The Changing Racial and Ethnic Composition of U.S. Public Schools
VI. Changes in Racial Ethnic Isolation in States
At the national level there have been significant shifts in the exposure of students to students of any racial or ethnic identity other than their own. These national changes have occurred in many states as well. This last section summarizes the changes that have occurred at the state level with regard to attendance at nearly all-white public schools and nearly all-minority public schools.
In nearly every state, white students became more exposed to minority students from 1993-94 to 2005-06 (Table 7). The largest declines in the percentage of white students in nearly all-white schools occurred in states in which white students accounted for a large share of the student population in 1993-94. For example, in Utah’s public schools, 51% of white students attended nearly all-white public schools in 1993-94. By 2005-06, just 14% of Utah’s white students were attending nearly all-white schools. That was the largest percentage-point decline of any state. Minnesota, North Dakota, Nebraska, Wisconsin and Iowa also experienced large declines in the share of their white student populations attending nearly all-white schools. States that had little change in the exposure of white students to minority students generally had a relatively small percentage of white students in nearly all-white schools in 1993-94. For example, in Mississippi in 1993-94, 6% of white students attended nearly all-white public schools. The share of white students in nearly all-white public schools remained unchanged at 6% in 2005-06.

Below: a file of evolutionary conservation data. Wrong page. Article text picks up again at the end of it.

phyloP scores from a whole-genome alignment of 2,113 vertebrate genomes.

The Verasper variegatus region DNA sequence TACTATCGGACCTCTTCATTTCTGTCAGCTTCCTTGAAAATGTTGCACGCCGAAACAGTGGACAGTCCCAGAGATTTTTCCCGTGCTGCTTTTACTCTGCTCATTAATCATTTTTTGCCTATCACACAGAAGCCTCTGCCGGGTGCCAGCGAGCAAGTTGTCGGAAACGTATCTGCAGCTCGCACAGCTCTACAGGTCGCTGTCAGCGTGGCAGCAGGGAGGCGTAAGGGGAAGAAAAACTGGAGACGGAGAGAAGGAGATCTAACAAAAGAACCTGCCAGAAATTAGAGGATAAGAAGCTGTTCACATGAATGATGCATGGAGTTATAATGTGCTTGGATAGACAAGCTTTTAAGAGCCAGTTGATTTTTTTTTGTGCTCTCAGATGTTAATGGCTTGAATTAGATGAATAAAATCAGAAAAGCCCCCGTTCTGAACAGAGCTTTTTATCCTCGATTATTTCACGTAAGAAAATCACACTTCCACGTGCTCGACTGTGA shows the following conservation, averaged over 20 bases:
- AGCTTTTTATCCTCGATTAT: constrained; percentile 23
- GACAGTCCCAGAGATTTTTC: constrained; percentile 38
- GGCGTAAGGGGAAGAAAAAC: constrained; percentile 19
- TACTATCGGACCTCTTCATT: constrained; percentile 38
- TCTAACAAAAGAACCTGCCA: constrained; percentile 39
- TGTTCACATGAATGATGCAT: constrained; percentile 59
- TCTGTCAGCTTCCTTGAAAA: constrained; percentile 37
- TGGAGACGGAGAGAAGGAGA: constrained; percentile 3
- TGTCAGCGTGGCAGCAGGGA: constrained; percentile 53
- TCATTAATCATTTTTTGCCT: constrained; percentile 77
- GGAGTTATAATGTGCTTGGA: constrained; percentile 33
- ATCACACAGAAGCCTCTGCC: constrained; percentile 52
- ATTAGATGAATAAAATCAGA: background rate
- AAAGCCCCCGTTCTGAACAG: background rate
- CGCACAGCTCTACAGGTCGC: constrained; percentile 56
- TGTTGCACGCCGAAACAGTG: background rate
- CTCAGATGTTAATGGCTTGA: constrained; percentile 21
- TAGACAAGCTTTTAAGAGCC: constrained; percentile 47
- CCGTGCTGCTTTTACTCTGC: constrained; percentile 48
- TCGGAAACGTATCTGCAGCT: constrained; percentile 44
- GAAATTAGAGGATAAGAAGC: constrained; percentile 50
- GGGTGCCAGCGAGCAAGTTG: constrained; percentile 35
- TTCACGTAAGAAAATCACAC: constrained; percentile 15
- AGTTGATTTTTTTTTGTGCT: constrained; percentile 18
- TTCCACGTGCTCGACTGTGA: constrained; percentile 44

In 28 states, the percentage of Hispanic students educated in nearly all-minority schools increased from 1993-94 to 2005-06 (Table 7). The states with the largest increases in Hispanic isolation from white students tended to be states that experienced considerable growth in Hispanic enrollments. In Maryland, which experienced the largest increase in Hispanic students’ isolation from white students of any state over the 12-year period, 21% of Hispanic students were educated in nearly all-minority public schools in 2005-06, compared with 7% in 1993-94. Other states experiencing relatively large increases in Hispanic isolation from white students over the period were Colorado, Arizona, Rhode Island and Texas. In six states, the percentage of Hispanic students educated in nearly all-minority schools decreased from 1993-94 to 2005-06 (Table 8). These states are Connecticut, Pennsylvania, Indiana, New York, Louisiana and Montana.
The proportion of black students attending nearly all-minority schools also increased in 28 states(Table 7). However, they were not the same states that experienced a decline in Hispanic student exposure to white students, nor were the declines in exposure to white students necessarily of the same size. For example, in California the share of black students in nearly all-minority schools increased from 26.8% in 1993-94 to 27.4% in 2005-06. Among Latino students in California, the percent in nearly all-minority schools increased from 27% to 36%. States that experienced a relatively large increase in the share of black students attending nearly all-minority schools include Ohio, Wisconsin, Massachusetts, Missouri and Maryland. In seven states and the District of Columbia, the percentage of black students in nearly all-minority schools declined from 1993-94 to 2005-06 (Table 8). These states are Louisiana, Indiana, New Jersey, Connecticut, Pennsylvania, the District of Columbia, Oklahoma and Michigan.
Note on the Appendix
A separate Appendix to this report includes 24 tables on public school enrollment in 2005-06 and 1993-94 for each state and the District of Columbia. Each table reports the distribution of enrollment among the six types of public schools: 0 to less than 5% minority, 5 to less than 10% minority, 10 to less than 50% minority, 50 to less than 90% minority, 90 to less than 95% minority, and at least 95% minority. Tabulations are provided for all public school students and the five major racial and ethnic groups—white, Hispanic, black, Asian and American Indian. The percent distribution and the absolute enrollment counts are presented.